What is The HPV Vaccination? And Why Do You and Your Children Need It?

What is The HPV Vaccination? And Why Do You and Your Children Need It?

Human papilloma viruses, or HPV, are a group of more than two hundred common viruses. While most are harmless, the viruses can trigger side effects such as warts that can show up on your hands and feet. Some strains of HPV are particularly dangerous. These have been shown to cause several types of cancers including cancer of the throat as well as cancers of the male and female reproductive systems. Nearly eighty million Americans are infected with HPV. The virus generally goes away in two years without any further intervention and without causing any health problems. However, both men and women may face potentially serious and lifelong consequences from a lingering HPV infection. HPV can compromise their health, make it impossible to bear or father children and even accidentally get transmitted to someone they love.

Fortunately, there is a way to reduce your child’s chances of HPV infection. A safe and effective vaccine has been developed that prevents many types of HPV infections. The HPV vaccine is recommended by all major global health organizations including the CDC and WHO. Thirty nine thousand American men and women get HPV caused cancers every single year. The vaccine can prevent almost all of these cancers. Three HPV vaccines have been licensed in the United States. We stock the Gardasil 9 vaccine which protects against the seven most common strains of HPV that cause cervical cancer and two strains that cause genital warts. The vaccine can prevent roughly ninety percent of all HPV caused cervical cancer, many types of HPV induced head and neck cancers and nearly all cases of genital warts. As a result of early adaptation of the vaccine, Australia is set to become the first nation in the entire world to essentially eliminate cervical cancer and vastly reduce other types of HPV caused illnesses.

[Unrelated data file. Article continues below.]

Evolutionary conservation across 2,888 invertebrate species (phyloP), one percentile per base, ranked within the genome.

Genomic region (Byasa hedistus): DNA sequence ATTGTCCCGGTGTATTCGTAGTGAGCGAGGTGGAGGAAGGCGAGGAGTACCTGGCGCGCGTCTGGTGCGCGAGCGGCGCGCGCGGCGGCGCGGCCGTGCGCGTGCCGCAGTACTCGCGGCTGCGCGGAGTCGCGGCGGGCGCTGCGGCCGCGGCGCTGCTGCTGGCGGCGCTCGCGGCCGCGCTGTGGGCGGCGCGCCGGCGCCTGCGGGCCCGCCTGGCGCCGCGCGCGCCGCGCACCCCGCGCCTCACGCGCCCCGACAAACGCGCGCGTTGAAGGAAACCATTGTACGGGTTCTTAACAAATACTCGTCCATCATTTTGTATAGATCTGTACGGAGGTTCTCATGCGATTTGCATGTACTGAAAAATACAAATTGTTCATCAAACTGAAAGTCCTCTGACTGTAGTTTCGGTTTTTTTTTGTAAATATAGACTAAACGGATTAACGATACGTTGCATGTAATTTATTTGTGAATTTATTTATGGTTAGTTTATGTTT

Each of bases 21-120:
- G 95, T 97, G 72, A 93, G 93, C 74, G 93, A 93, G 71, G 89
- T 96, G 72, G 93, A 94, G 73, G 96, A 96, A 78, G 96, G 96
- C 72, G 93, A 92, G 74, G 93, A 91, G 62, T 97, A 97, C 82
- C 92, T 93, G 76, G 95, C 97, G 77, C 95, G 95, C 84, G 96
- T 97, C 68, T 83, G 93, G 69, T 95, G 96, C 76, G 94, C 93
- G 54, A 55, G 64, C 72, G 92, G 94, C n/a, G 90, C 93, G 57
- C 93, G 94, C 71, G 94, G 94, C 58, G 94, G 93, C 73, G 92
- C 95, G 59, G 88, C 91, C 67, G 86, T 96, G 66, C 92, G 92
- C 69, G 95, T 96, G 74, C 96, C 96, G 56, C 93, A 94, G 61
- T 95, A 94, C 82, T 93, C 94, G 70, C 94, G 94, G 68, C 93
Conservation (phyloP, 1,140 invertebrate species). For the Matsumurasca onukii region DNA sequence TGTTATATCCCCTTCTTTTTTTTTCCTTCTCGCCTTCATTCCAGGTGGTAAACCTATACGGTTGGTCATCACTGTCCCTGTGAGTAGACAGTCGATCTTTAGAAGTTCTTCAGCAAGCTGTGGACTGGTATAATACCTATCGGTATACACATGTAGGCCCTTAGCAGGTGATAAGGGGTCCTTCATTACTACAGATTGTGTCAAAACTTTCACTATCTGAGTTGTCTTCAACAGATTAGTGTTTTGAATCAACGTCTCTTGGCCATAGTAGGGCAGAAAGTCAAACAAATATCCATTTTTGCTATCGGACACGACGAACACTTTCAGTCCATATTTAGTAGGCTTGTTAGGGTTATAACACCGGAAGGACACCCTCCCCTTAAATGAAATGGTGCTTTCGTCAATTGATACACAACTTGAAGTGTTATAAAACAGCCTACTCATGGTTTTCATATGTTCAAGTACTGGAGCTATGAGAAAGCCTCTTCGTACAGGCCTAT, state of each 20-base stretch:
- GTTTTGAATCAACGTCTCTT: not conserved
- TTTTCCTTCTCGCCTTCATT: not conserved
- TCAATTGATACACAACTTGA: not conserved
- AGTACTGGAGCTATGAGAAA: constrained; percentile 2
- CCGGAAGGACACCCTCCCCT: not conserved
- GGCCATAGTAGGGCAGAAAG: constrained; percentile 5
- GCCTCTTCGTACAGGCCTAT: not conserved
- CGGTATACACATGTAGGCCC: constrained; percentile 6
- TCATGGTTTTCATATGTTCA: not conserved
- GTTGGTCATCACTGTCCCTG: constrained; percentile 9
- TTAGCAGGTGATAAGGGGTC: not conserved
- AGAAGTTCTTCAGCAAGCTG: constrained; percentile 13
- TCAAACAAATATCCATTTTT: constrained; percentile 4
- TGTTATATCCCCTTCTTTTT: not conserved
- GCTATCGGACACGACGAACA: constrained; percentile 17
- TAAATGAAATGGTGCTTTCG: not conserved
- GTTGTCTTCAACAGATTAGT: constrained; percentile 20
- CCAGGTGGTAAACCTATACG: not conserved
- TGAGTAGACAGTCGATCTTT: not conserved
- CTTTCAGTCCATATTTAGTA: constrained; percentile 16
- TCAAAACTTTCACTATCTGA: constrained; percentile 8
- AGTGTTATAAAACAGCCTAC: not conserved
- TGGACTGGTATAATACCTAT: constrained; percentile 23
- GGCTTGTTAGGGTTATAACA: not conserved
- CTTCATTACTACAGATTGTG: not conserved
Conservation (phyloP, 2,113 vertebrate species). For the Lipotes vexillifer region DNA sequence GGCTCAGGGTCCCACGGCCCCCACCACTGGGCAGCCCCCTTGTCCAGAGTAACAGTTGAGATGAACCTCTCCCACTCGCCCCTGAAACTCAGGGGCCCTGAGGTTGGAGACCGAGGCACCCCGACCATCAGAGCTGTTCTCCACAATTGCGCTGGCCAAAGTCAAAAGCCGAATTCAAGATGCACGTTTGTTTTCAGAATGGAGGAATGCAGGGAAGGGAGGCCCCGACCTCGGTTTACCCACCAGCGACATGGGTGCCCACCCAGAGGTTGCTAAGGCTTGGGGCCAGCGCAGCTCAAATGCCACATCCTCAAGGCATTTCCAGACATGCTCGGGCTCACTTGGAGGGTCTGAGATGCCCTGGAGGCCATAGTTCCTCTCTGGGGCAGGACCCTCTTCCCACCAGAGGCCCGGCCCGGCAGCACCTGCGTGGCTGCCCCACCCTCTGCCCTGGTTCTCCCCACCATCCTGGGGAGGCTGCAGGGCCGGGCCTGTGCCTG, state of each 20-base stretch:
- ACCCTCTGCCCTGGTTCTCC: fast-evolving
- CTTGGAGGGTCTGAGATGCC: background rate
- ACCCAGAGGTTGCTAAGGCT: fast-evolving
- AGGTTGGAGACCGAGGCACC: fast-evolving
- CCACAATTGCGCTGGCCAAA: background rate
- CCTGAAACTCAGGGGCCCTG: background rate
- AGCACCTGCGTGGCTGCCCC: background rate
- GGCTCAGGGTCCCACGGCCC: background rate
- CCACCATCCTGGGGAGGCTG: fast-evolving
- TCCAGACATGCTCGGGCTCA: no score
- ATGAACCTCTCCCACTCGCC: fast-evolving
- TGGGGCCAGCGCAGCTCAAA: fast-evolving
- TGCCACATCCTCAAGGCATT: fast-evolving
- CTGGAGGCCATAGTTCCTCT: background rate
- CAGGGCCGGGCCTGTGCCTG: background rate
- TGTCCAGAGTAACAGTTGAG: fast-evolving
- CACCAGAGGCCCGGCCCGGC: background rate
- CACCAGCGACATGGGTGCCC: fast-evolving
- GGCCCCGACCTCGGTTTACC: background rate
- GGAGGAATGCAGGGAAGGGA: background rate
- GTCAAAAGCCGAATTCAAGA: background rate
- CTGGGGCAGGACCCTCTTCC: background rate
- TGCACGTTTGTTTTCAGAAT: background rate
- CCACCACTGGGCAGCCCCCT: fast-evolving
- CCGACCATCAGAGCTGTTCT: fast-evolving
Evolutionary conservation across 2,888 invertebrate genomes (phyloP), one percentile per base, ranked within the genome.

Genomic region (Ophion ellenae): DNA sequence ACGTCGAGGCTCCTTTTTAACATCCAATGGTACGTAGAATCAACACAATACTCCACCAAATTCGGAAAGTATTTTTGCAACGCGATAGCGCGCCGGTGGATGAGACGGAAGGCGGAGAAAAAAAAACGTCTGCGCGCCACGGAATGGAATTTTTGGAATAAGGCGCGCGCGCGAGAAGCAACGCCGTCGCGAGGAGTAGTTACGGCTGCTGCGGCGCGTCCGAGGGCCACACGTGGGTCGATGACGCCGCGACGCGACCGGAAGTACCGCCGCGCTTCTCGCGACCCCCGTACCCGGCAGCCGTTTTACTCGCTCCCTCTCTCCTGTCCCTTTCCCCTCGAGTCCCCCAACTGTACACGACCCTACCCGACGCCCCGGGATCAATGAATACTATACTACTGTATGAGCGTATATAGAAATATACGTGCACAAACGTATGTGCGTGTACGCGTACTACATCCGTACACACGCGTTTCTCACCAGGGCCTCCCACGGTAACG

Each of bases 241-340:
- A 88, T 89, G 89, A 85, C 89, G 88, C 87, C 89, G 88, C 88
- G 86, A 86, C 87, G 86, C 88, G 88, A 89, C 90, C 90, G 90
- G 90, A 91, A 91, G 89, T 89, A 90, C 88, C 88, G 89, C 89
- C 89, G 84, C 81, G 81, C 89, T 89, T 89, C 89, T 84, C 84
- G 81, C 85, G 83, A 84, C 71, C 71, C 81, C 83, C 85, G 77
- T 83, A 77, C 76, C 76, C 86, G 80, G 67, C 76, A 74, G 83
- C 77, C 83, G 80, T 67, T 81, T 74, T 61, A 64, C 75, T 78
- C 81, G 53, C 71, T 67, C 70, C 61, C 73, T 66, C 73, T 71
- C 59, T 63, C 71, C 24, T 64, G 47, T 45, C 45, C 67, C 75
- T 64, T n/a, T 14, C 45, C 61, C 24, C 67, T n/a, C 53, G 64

Girls and boys should get the HPV vaccine when they are eleven or twelve. The vaccine is given at this age because HPV is transmitted by intimate skin-to-skin contact. People can get the virus when they have any type of intimate contact with an infected individual. The vaccine can prevent HPV infection before the child has their first sexual experience. HPV infection in girls can lead to vaginal and vulva cancers in girls. Boys are also in danger from HPV infection. HPV infections can cause cancers of the anus, rectum and penis in men. Both sexes are at risk of cancers of the mouth and throat from HPV. Unlike cervical cancers, there are no specific tests to look for infections so they are typically caught at a later stage when they can be much harder to treat.

Children between the ages of eleven and fifteen only need two doses of HPV. Children fifteen and older should get three doses spaced six months apart. Older teens and adults from twenty-seven to forty-five can still benefit from HPV vaccination even if they have been sexually active and have certain strains of HPV. Vaccination can ward off any strains that are not already present in the person’s body. In short, the vaccine is a must for boys, girls and even parents.